Rock Paper Scissors

Thursday 15th July 2021

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In the May 2021 North East regional newsletterOpens a new window, we asked 'What is the probability of winning at Rock, Paper, Scissors?' and we asked this because we believe it forms the basis for an interesting discussion…

Some may automatically give the answer of \(\frac{1}{2}\) which is correct (sort of – depending on how things are defined), whilst others may intuitively say \(\frac{1}{3}\) which is also sort of correct (depending on how you interpret the situation). So this question regarding the probability of winning forms the basis of an interesting discussion, because you can challenge anyone’s answer and drill down into assumptions, interpretations and definitions.

Why \(\frac{1}{3}\)? Well...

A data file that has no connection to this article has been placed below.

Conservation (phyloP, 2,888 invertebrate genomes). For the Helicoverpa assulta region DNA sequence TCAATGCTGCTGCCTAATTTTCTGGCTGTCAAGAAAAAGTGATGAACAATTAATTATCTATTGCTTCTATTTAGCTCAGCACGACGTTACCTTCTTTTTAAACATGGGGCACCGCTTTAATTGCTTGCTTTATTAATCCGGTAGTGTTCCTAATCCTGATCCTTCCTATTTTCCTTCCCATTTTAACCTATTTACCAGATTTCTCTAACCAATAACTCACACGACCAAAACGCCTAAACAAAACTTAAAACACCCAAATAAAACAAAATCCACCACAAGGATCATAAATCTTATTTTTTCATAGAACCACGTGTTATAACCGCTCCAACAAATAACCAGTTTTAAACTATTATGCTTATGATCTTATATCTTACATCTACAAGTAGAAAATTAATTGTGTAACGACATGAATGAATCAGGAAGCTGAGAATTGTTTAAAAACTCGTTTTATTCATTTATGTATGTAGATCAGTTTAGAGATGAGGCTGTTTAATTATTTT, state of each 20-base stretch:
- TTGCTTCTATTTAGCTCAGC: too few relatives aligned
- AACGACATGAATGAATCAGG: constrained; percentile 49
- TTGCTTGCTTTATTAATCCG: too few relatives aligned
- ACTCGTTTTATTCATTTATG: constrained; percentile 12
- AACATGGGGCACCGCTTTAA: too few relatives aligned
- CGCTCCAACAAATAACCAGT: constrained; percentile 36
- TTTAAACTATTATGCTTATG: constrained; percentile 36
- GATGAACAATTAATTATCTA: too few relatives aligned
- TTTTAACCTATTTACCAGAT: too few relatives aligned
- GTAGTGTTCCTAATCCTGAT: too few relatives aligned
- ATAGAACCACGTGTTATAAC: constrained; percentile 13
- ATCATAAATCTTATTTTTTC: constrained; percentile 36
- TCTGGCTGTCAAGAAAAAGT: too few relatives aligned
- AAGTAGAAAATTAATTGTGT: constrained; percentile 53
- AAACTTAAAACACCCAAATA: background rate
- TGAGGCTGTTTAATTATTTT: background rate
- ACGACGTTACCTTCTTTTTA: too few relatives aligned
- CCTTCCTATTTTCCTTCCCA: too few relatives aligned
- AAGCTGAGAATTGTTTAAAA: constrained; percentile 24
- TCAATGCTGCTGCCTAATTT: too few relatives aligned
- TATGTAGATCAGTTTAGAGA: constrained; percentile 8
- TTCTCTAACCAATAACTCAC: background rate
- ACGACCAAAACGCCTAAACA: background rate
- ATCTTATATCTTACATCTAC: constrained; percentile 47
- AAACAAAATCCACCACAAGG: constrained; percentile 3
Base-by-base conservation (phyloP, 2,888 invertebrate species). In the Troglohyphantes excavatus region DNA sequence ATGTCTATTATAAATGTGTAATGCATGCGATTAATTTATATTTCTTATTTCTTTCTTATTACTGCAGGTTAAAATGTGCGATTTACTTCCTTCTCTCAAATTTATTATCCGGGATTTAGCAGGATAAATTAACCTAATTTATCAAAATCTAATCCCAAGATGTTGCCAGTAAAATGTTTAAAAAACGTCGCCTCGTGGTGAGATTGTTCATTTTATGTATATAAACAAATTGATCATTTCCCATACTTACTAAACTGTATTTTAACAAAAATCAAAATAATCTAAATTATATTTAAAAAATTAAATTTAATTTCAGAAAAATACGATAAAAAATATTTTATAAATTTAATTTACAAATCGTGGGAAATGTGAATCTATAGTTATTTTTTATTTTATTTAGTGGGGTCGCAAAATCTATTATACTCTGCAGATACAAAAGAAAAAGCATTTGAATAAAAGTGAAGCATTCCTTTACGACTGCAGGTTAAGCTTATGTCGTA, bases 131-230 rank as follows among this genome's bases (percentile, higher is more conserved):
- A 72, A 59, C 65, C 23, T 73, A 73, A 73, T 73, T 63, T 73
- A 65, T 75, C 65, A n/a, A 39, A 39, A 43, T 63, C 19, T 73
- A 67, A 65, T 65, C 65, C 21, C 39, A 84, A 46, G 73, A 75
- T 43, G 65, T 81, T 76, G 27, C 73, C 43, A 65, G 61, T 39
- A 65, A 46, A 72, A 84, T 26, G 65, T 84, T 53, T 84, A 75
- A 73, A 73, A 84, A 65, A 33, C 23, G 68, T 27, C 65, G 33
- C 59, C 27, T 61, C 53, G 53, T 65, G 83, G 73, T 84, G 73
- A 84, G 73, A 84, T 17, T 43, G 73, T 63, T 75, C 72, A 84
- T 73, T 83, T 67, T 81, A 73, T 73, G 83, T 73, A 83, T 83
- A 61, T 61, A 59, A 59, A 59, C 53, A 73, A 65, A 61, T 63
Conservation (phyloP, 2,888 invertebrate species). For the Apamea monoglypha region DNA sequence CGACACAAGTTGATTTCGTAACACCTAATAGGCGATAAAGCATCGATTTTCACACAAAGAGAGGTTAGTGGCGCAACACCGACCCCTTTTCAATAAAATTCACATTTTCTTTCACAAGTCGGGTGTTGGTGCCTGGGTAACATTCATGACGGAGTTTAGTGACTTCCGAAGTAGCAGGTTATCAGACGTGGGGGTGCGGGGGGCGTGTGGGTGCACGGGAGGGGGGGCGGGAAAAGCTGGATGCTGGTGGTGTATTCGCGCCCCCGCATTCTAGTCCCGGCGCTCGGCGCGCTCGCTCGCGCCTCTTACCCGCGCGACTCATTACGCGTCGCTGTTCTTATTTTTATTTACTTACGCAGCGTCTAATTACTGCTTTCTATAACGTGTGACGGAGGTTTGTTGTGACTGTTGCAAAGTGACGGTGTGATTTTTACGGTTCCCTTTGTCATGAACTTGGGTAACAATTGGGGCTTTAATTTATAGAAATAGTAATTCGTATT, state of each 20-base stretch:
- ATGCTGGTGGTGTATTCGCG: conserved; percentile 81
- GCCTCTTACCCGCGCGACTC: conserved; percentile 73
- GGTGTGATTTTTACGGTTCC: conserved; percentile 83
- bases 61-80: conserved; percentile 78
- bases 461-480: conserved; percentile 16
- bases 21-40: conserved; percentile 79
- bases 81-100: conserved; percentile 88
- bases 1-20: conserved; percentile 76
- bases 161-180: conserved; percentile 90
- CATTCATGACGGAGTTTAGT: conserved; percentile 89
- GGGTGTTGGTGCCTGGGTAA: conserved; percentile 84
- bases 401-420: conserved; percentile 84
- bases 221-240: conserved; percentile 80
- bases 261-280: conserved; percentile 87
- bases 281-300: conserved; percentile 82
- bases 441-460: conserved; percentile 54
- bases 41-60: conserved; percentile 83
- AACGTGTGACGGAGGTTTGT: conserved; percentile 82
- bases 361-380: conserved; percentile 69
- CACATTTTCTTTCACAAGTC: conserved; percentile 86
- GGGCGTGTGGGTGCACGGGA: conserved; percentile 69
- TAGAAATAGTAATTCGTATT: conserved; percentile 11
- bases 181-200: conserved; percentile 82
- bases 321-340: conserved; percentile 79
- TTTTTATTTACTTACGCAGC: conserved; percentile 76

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With 9 possible outcomes, 3 of which are winning ones, we may say that we get \(\frac{1}{3}\). However, in the rules laid out last time, we specifically said that if there was a draw then the round just replays until someone wins… so how might this look? Well, we can rearrange the space so that we still have 9 cells but so that we’ve grouped the winning ones (green) together, the losing ones (blue), and the draws (red) down the central diagonal. And if we ‘draw’ then, within each of those draw cells, we simply reiterate the same procedure again… and again… and again etc… and you can see perhaps that overall the probability of winning will eventually reach \(\frac{1}{2}\)…

etc…

But can we actually say the probability of winning is \(\frac{1}{2}\)? Sure – if we continue on to the infinite stage, constantly drawing as if playing in front of a mirror… but the probability of this happening is zero! So, can the probability of winning be \(\frac{1}{2}\)? What do you think? More next time!

By Jeremy Dawson and Michael Gibson

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